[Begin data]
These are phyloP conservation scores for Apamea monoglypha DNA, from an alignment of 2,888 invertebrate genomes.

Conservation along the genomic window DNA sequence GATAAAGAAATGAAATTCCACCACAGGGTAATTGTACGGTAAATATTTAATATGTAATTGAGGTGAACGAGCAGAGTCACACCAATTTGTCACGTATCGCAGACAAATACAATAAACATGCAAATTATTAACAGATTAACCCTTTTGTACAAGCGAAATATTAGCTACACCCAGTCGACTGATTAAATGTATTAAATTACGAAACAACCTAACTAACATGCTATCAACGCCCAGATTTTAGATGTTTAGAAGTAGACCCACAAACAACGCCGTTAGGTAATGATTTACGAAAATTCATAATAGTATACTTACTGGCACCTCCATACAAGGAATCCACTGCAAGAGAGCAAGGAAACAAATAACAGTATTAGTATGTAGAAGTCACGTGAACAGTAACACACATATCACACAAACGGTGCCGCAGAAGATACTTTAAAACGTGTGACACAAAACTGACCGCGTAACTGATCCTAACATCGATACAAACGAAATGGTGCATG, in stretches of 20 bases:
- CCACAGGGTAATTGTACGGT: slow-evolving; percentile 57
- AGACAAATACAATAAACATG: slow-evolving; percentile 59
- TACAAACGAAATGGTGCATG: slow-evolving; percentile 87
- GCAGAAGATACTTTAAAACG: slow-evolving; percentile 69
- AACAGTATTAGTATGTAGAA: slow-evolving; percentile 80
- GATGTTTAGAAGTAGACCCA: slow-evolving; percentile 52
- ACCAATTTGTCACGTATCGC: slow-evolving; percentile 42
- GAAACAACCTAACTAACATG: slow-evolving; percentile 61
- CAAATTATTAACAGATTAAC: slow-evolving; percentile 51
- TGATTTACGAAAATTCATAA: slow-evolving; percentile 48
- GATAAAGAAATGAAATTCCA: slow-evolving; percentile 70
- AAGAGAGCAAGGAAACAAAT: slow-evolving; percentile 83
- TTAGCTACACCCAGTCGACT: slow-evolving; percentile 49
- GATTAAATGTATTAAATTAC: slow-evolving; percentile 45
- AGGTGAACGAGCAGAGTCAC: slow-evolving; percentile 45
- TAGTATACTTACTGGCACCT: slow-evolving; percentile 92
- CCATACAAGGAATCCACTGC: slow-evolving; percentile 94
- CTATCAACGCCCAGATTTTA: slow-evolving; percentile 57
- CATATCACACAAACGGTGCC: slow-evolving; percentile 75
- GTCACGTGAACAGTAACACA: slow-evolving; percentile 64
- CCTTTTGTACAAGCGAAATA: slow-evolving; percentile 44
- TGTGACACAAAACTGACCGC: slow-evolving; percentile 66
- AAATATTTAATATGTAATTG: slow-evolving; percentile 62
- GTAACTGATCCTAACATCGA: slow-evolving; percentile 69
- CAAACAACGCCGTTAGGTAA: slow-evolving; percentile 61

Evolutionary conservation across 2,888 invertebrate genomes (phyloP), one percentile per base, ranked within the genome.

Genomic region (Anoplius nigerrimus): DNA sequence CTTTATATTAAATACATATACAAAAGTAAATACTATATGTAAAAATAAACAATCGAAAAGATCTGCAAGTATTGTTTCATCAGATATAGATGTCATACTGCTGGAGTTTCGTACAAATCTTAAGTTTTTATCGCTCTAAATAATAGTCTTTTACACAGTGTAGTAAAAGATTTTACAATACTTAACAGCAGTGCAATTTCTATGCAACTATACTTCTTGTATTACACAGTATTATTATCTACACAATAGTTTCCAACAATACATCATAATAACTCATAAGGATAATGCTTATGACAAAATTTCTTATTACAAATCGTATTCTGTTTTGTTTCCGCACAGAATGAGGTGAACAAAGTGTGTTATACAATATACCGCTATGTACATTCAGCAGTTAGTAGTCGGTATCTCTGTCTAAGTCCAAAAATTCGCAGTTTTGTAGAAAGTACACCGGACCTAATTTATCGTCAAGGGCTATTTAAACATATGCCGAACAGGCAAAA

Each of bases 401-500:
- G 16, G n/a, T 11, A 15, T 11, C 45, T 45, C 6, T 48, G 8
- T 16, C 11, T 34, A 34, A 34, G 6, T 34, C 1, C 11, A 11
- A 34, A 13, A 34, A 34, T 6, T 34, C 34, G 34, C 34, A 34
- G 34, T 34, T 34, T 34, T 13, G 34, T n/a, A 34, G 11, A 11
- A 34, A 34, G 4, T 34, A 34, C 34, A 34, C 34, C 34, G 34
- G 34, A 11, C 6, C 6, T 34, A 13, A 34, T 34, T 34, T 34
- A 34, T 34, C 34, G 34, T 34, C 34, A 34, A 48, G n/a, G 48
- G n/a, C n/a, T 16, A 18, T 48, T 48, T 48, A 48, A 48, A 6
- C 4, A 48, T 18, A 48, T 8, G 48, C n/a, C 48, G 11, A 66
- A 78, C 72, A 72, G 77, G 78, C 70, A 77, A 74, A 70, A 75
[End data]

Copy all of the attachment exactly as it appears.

These are phyloP conservation scores for Apamea monoglypha DNA, from an alignment of 2,888 invertebrate genomes.

Conservation along the genomic window DNA sequence GATAAAGAAATGAAATTCCACCACAGGGTAATTGTACGGTAAATATTTAATATGTAATTGAGGTGAACGAGCAGAGTCACACCAATTTGTCACGTATCGCAGACAAATACAATAAACATGCAAATTATTAACAGATTAACCCTTTTGTACAAGCGAAATATTAGCTACACCCAGTCGACTGATTAAATGTATTAAATTACGAAACAACCTAACTAACATGCTATCAACGCCCAGATTTTAGATGTTTAGAAGTAGACCCACAAACAACGCCGTTAGGTAATGATTTACGAAAATTCATAATAGTATACTTACTGGCACCTCCATACAAGGAATCCACTGCAAGAGAGCAAGGAAACAAATAACAGTATTAGTATGTAGAAGTCACGTGAACAGTAACACACATATCACACAAACGGTGCCGCAGAAGATACTTTAAAACGTGTGACACAAAACTGACCGCGTAACTGATCCTAACATCGATACAAACGAAATGGTGCATG, in stretches of 20 bases:
- CCACAGGGTAATTGTACGGT: slow-evolving; percentile 57
- AGACAAATACAATAAACATG: slow-evolving; percentile 59
- TACAAACGAAATGGTGCATG: slow-evolving; percentile 87
- GCAGAAGATACTTTAAAACG: slow-evolving; percentile 69
- AACAGTATTAGTATGTAGAA: slow-evolving; percentile 80
- GATGTTTAGAAGTAGACCCA: slow-evolving; percentile 52
- ACCAATTTGTCACGTATCGC: slow-evolving; percentile 42
- GAAACAACCTAACTAACATG: slow-evolving; percentile 61
- CAAATTATTAACAGATTAAC: slow-evolving; percentile 51
- TGATTTACGAAAATTCATAA: slow-evolving; percentile 48
- GATAAAGAAATGAAATTCCA: slow-evolving; percentile 70
- AAGAGAGCAAGGAAACAAAT: slow-evolving; percentile 83
- TTAGCTACACCCAGTCGACT: slow-evolving; percentile 49
- GATTAAATGTATTAAATTAC: slow-evolving; percentile 45
- AGGTGAACGAGCAGAGTCAC: slow-evolving; percentile 45
- TAGTATACTTACTGGCACCT: slow-evolving; percentile 92
- CCATACAAGGAATCCACTGC: slow-evolving; percentile 94
- CTATCAACGCCCAGATTTTA: slow-evolving; percentile 57
- CATATCACACAAACGGTGCC: slow-evolving; percentile 75
- GTCACGTGAACAGTAACACA: slow-evolving; percentile 64
- CCTTTTGTACAAGCGAAATA: slow-evolving; percentile 44
- TGTGACACAAAACTGACCGC: slow-evolving; percentile 66
- AAATATTTAATATGTAATTG: slow-evolving; percentile 62
- GTAACTGATCCTAACATCGA: slow-evolving; percentile 69
- CAAACAACGCCGTTAGGTAA: slow-evolving; percentile 61

Evolutionary conservation across 2,888 invertebrate genomes (phyloP), one percentile per base, ranked within the genome.

Genomic region (Anoplius nigerrimus): DNA sequence CTTTATATTAAATACATATACAAAAGTAAATACTATATGTAAAAATAAACAATCGAAAAGATCTGCAAGTATTGTTTCATCAGATATAGATGTCATACTGCTGGAGTTTCGTACAAATCTTAAGTTTTTATCGCTCTAAATAATAGTCTTTTACACAGTGTAGTAAAAGATTTTACAATACTTAACAGCAGTGCAATTTCTATGCAACTATACTTCTTGTATTACACAGTATTATTATCTACACAATAGTTTCCAACAATACATCATAATAACTCATAAGGATAATGCTTATGACAAAATTTCTTATTACAAATCGTATTCTGTTTTGTTTCCGCACAGAATGAGGTGAACAAAGTGTGTTATACAATATACCGCTATGTACATTCAGCAGTTAGTAGTCGGTATCTCTGTCTAAGTCCAAAAATTCGCAGTTTTGTAGAAAGTACACCGGACCTAATTTATCGTCAAGGGCTATTTAAACATATGCCGAACAGGCAAAA

Each of bases 401-500:
- G 16, G n/a, T 11, A 15, T 11, C 45, T 45, C 6, T 48, G 8
- T 16, C 11, T 34, A 34, A 34, G 6, T 34, C 1, C 11, A 11
- A 34, A 13, A 34, A 34, T 6, T 34, C 34, G 34, C 34, A 34
- G 34, T 34, T 34, T 34, T 13, G 34, T n/a, A 34, G 11, A 11
- A 34, A 34, G 4, T 34, A 34, C 34, A 34, C 34, C 34, G 34
- G 34, A 11, C 6, C 6, T 34, A 13, A 34, T 34, T 34, T 34
- A 34, T 34, C 34, G 34, T 34, C 34, A 34, A 48, G n/a, G 48
- G n/a, C n/a, T 16, A 18, T 48, T 48, T 48, A 48, A 48, A 6
- C 4, A 48, T 18, A 48, T 8, G 48, C n/a, C 48, G 11, A 66
- A 78, C 72, A 72, G 77, G 78, C 70, A 77, A 74, A 70, A 75